Stop some time to watch the guards and you’ll see that even jeepney drivers have no respect for the guards, and they are people of the same class. But the jeepney drivers will slow down a bit. The impunity grows with private vehicles: the larger, the more arrogant, some of them even speeding up as they approach the guard, a way of telling the latter, “Move aside because I am not stopping.”
Now for a personal encounter. Last Saturday at around 9:30 p.m., I drove into a street in San Juan and was aghast to see a white sedan speeding toward me. It was a one-way street and the driver was going the wrong way, high beam on. I realized that the driver had no intention of stopping, and I thought the vehicle would ram into mine. But right before we would have collided, the car took a sharp turn into a driveway, honking away.
I was stunned and thought of stepping down to confront the driver, and then I realized the driveway belonged to an ex-congressman known for his terrible temper. I knew it would be too risky to confront the driver, whoever he/she was. I was furious, though, especially because my son was with me on the front seat, but he was the one who calmed me down, nervously laughing as he said, “Boy, he really needed to go, huh?” (He used a more graphic Filipino phrase, “Mukhang ta— ta- na”).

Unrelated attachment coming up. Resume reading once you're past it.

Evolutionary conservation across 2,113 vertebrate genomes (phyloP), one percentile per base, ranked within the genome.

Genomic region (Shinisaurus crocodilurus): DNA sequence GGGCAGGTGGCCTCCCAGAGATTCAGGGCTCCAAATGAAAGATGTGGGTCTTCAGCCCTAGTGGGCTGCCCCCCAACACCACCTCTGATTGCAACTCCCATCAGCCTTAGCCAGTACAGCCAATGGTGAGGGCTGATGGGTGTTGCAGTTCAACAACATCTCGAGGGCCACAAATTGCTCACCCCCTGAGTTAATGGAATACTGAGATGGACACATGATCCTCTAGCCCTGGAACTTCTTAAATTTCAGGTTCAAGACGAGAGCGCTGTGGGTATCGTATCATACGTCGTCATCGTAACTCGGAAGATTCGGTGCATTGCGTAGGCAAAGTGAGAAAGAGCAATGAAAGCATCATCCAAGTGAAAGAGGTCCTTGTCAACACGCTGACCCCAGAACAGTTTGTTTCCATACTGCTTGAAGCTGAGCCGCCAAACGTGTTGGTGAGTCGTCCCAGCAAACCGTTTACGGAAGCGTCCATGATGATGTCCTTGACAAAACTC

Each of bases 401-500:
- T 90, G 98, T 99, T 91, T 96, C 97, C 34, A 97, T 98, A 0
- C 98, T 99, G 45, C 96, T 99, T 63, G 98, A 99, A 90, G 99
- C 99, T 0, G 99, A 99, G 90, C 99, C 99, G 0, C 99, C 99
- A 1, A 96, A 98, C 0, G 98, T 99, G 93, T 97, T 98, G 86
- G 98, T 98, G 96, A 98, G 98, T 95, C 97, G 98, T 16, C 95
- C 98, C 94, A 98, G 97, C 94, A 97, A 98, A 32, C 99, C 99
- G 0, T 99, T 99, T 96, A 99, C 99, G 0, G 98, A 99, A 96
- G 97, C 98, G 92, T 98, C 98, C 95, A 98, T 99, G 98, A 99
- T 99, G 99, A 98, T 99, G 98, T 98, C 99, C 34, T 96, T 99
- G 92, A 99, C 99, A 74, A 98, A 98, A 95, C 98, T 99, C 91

So maybe the driver had nothing to do with the congressman and was just going to park the car and, well, needed to go. Who knows? But I have a strong feeling there was impunity there, and next time around, someone might not be as fortunate as I was.
Impunity has two sides. There’s a person doing what he/she wants to do and never mind if it’s right or wrong. Then there’s the other side, of the law, or rules, or standard ethical considerations, not likely to be implemented because the person wronged is not in the position to get justice.
I realized only the day after that encounter with the “hound from hell” that it happened on the anniversary of the Ampatuan massacre. Earlier that day I was at a conference on Andres Bonifacio and suddenly I could relate to all the discussions about how Filipinos in Bonifacio’s time felt oppressed, which isn’t just a matter of being physically abused. The worst kind of oppression comes from a feeling of being subjected to one injustice after another, and not being able to do anything about it. Someone at the Bonifacio conference pointed out that “himagsikan,” our word for “revolt,” is derived from “bagsik,” of “to be fierce.”
Impunity is about entitlements. I heard stories of people making off with TV sets, and one of them justified this by saying he could trade the TV set later for food, if no aid ever came. We start with small impunities, rationalized by distorted entitlements (I need this for my family; I need this for the future). And the more power we have, the more distorted those entitlements become, perhaps in the case of that white car’s driver (This is my street; why the hell did they have to make it one way?) or in Mayor Ampatuan’s case (How can this upstart even dare to run against me?).
Impunities grow, one feeding into the next: He got away with it, so maybe I can too. Impunity is intergenerational as well. When we step on the gas as we approach a security guard, we’re telling our children in the car: You can do this as well someday because these guards are powerless.
And the Ampatuan massacre? The longer it drags on, the greater the chance that we will have another massacre of that magnitude.